We are currently accepting large orders (100 or more of the same species) through November 16, 2017.  The large orders can be purchased for a substantial discount and prices are listed in the 2018 Large Order Pricing.  Please contact us by email at or phone 360-775-3747 ext. 1 to place your order.

Regular plant sale ordering takes place between December 4, 2017 and January 25, 2018.  Plants are conservation grade bare-root seedlings sold in bundles of 10 or 25 with the exception of large orders which are sold in bundles of 100.  Newsletter subscribers receive plant sale information and order forms in our Winter Newsletter which will go out in late November.  To subscribe to our newsletter, please send us your email or mailing address.  

Additional resources for planning your native landscape:

Plant Heights and Habitat Requirements


Tree & Shrub Planting
Hedgerows & Windbreaks
Common Native Trees of Clallam County
Common Native Shrubs of Clallam County

Why Native Plants?
Plants native to our region have grown alongside the native insects, fungi, plant diseases, wildlife, and other native plants for thousands of years.  During this time they have developed the ability to attract native animals that benefit them (such as pollinating and seed-dispersing insects and birds), and repel or survive native organisms that harm them (such as plant viruses and munching insects).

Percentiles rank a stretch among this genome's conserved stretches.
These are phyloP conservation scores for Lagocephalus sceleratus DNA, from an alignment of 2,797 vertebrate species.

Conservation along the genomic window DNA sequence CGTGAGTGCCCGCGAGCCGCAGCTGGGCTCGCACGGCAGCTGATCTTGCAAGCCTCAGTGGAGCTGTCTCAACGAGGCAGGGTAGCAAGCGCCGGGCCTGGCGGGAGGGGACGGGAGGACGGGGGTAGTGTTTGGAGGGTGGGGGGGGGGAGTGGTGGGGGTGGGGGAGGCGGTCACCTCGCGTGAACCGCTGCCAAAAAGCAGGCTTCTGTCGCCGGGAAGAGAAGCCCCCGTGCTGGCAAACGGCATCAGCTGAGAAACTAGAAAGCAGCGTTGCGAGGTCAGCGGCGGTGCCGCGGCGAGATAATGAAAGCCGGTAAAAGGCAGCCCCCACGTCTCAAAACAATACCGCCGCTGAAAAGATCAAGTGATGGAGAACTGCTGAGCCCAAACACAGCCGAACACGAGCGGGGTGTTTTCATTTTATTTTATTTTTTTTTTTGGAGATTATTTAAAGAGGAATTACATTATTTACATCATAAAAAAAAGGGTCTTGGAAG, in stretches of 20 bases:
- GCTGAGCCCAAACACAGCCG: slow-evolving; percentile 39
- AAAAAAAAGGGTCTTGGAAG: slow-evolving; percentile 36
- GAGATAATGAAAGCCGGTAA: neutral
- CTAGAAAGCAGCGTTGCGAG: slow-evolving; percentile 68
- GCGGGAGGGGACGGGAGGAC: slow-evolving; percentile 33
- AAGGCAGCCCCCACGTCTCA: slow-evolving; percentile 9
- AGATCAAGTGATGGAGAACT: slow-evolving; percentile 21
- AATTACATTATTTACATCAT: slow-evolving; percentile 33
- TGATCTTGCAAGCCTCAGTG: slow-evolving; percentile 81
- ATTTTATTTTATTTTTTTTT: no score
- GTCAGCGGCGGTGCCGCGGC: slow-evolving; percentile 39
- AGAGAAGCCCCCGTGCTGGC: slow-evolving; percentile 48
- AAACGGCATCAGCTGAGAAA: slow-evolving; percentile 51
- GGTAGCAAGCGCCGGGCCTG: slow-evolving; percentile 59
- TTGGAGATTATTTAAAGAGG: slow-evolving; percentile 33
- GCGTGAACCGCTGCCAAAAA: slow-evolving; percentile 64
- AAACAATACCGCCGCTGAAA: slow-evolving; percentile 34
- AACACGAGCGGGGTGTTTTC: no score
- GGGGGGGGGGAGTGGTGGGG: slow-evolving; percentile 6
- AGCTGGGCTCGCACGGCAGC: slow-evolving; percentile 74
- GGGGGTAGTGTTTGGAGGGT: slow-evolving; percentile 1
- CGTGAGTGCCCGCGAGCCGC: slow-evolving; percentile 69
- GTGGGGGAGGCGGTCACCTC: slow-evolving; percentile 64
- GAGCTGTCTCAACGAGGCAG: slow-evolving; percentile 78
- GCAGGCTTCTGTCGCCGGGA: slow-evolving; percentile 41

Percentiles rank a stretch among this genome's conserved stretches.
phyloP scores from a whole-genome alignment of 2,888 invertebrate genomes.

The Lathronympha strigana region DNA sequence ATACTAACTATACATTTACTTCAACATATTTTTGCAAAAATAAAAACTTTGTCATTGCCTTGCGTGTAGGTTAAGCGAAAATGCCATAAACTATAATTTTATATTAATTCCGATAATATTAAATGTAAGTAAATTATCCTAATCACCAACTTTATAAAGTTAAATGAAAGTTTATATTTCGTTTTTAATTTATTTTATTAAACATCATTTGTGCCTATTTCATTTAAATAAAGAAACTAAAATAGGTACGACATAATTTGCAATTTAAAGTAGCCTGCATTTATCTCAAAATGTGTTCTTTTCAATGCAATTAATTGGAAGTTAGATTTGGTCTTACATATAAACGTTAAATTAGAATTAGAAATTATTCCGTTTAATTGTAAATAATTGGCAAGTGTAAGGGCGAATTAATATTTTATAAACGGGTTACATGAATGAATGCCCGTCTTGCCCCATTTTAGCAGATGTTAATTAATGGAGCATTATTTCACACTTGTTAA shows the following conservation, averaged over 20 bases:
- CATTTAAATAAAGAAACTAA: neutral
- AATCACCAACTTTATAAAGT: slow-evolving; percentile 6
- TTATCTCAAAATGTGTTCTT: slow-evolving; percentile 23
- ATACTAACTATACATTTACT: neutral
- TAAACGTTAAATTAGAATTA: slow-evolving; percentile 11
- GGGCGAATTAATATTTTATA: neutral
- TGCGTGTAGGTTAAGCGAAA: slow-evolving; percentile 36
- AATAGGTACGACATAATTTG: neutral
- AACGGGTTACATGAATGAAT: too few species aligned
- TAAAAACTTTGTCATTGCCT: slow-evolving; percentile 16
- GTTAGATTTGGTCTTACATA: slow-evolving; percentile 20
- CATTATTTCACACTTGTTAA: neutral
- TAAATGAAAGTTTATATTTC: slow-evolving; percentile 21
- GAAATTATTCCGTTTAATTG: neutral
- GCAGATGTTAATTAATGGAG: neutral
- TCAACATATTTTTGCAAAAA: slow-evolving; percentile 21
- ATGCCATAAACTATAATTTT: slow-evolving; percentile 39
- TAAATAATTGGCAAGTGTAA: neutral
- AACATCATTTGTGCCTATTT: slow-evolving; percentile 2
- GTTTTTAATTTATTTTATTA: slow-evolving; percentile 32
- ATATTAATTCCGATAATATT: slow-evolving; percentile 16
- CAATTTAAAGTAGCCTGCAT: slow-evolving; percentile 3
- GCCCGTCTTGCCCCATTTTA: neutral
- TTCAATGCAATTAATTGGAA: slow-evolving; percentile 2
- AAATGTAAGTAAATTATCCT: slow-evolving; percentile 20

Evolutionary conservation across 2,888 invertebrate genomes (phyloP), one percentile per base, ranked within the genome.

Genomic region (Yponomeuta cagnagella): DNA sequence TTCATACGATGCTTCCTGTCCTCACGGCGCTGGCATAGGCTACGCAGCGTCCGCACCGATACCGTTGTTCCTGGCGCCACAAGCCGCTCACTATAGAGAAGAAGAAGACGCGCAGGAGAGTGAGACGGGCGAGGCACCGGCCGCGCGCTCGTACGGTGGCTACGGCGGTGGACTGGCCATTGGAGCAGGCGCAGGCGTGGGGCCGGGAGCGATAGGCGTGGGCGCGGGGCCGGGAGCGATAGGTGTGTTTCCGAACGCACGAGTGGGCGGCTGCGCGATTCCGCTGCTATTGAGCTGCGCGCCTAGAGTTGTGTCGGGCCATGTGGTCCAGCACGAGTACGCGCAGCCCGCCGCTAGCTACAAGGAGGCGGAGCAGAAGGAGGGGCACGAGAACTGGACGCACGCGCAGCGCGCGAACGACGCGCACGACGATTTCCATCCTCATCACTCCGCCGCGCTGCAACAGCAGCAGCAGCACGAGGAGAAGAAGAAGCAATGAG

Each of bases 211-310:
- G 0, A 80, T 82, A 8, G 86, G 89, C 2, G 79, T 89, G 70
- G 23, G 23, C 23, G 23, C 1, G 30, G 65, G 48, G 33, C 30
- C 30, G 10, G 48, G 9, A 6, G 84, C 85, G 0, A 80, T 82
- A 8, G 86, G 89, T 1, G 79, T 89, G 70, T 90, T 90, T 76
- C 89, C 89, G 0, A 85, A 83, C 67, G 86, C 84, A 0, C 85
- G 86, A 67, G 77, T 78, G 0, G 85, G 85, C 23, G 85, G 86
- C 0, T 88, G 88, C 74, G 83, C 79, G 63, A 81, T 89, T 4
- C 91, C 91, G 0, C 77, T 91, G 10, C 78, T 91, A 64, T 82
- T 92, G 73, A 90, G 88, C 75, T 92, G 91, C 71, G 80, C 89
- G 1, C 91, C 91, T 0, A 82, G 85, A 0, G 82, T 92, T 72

As a result, native plants often attract a wider variety of native animals than do introduced plants.  Of course, this also includes deer, which love to browse the growing tips of trees and shrubs.  Information on controlling deer damage to plantings can be found on the Washington Dept. of Fish and Wildlife website.  In addition, the plants native to our area are adapted to growing in our region's soils and climate, and so generally require less maintenance (such as watering and fertilizing) than do non-natives. 

Native plants can be used in many ways; from helping along mother nature by quickly adding variety to a planting area, to being used in restoration projects such as after home-site clearing or for erosion control.  Native plants work well in these situations because of their ability to tolerate existing conditions and get established quickly.

In general, nothing needs to be added to the soil when planting native seedlings.  Just water.  Since the plants are small, their roots are close to the surface where the soil dries out quickly.  Regular watering and perhaps a layer of mulch to help retain moisture is all they need to get started.


Black Twinberry

Black Twinberry